As with other bobblehead versions of famous figures, this Jesus Bobblehead has his little body, with his great big head mounted on a spring, so his head can bob around and back and forth. It’s really handy when you need some guidance from Jesus. “Jesus, is my wife the luckiest woman in the world?” See! Jesus is bobbing his head up and down: “Yes,” says Jesus Bobblehead, “that is indeed a true statement.” Oops, no, now he seems to be changing his mind on that question.
The Jesus Bobblehead I really wanted to get is called the Buddy Christ Bobblehead. It’s based on a movie that I won’t name because I’ve watched it a few times, and I cannot as your interim pastor, recommend it to you.
In this movie that shall not be named, there’s a Catholic Cardinal named Cardinal Glick, based in New Jersey. Cardinal Glick wants to revive interest in the Catholic Church, so he comes up an outreach campaign called, “Catholicism WOW!” For Cardinal Glick, the Catholic Church has an image problem; it’s the crucifix.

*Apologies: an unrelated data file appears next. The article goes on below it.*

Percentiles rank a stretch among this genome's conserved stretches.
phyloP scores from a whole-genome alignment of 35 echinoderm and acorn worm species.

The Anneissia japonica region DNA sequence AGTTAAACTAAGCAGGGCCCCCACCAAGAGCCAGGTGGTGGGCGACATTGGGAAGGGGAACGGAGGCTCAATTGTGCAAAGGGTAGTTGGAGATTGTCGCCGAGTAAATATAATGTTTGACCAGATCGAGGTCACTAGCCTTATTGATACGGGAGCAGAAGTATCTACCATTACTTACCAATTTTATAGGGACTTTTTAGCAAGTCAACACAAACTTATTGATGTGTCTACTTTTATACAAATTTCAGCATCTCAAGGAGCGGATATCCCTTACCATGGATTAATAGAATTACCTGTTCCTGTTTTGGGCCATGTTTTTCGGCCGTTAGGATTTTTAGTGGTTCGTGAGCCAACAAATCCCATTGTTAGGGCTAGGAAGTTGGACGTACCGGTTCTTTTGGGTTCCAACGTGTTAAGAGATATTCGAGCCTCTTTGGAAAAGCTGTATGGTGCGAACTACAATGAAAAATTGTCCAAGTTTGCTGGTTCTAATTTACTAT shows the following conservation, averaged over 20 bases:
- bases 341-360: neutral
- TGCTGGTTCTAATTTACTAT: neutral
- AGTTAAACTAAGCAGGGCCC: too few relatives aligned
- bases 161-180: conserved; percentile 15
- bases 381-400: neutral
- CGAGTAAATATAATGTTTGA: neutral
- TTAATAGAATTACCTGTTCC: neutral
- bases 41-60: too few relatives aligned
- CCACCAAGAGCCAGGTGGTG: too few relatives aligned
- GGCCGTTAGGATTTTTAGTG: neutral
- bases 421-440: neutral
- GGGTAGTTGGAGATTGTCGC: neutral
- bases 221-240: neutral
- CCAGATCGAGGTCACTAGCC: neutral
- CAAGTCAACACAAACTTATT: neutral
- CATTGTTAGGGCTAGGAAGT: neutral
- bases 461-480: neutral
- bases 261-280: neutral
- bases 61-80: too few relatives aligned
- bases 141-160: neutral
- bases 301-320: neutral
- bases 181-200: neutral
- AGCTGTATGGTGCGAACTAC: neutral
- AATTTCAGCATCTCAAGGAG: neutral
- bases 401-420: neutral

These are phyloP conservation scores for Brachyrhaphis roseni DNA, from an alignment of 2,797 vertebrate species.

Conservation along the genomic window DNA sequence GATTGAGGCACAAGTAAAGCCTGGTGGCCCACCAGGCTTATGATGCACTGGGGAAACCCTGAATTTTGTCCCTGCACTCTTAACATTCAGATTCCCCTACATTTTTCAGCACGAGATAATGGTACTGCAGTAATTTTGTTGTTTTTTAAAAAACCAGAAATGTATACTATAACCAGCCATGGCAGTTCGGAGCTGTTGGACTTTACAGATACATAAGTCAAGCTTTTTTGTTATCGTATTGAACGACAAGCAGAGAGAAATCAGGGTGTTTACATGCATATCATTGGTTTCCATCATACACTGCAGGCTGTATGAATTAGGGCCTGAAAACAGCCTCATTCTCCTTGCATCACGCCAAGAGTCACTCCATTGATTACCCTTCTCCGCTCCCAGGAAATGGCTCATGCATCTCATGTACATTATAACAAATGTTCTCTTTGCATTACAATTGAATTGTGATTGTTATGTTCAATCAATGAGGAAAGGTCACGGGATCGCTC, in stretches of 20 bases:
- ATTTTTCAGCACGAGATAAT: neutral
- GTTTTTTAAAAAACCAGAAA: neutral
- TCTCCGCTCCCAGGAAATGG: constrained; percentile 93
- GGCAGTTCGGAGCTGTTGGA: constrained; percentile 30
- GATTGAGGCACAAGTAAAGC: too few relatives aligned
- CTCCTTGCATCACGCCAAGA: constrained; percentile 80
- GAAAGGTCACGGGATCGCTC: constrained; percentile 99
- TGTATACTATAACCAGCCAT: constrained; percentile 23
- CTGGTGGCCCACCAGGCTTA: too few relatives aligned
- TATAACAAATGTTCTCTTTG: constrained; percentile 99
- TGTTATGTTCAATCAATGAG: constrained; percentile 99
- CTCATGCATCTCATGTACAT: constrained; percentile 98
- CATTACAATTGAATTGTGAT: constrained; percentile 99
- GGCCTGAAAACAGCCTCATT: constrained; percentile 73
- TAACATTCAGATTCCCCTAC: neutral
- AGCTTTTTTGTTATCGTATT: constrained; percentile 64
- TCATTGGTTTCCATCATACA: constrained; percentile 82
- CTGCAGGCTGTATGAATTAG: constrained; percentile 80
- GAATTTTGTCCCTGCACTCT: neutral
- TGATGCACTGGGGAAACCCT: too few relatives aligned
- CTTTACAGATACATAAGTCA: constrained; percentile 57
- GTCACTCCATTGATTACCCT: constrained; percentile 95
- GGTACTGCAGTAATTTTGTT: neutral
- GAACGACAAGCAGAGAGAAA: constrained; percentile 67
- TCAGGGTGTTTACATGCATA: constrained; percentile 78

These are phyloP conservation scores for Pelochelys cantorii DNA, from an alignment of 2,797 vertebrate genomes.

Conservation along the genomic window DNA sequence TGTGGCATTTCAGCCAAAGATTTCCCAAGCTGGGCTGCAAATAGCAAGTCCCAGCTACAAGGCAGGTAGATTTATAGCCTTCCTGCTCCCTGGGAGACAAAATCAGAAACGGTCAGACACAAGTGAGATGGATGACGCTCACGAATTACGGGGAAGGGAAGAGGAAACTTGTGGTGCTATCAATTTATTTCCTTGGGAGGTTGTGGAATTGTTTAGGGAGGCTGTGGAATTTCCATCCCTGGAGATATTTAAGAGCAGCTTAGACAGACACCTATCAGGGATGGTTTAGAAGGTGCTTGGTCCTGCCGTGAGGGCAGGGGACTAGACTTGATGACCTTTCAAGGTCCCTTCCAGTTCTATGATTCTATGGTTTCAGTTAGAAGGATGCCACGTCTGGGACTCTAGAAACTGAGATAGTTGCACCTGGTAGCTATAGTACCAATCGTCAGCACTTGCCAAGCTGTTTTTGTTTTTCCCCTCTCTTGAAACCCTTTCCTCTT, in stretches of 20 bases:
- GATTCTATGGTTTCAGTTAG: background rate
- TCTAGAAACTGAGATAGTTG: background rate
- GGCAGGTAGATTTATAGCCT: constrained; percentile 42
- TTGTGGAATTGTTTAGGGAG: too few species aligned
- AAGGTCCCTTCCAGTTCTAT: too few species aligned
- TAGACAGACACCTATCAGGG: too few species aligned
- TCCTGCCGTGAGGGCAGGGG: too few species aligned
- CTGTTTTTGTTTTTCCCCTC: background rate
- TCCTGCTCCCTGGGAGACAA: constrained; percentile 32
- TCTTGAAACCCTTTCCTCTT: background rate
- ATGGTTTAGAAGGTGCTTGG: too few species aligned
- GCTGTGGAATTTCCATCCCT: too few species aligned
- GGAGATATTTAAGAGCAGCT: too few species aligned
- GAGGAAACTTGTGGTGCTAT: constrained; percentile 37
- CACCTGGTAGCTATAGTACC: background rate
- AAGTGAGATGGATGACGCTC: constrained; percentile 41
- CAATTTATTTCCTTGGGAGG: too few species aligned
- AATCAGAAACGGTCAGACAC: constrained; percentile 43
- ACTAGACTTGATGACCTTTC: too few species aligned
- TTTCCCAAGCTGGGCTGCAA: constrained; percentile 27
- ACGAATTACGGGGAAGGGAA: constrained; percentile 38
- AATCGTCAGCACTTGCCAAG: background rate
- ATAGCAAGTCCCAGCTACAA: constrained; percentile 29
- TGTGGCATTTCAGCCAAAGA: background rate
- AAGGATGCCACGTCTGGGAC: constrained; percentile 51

The crucifix is a symbol commonly associated with Catholicism. The crucifix presents Jesus crucified on the cross, his face contorted in agony. Cardinal Glick finds the crucifix is way too depressing. So, he proposes to replace the crucifix with a new symbol of the faith that he calls, “the Buddy Christ”.
The Cardinal has a news conference to kick off his “Catholicism WOW!” campaign. Next to the Cardinal is what appears to be a statue covered up with a sheet. With a dramatic flourish, the Cardinal pulls off the sheet revealing the life-size sculpture of “the Buddy Christ”.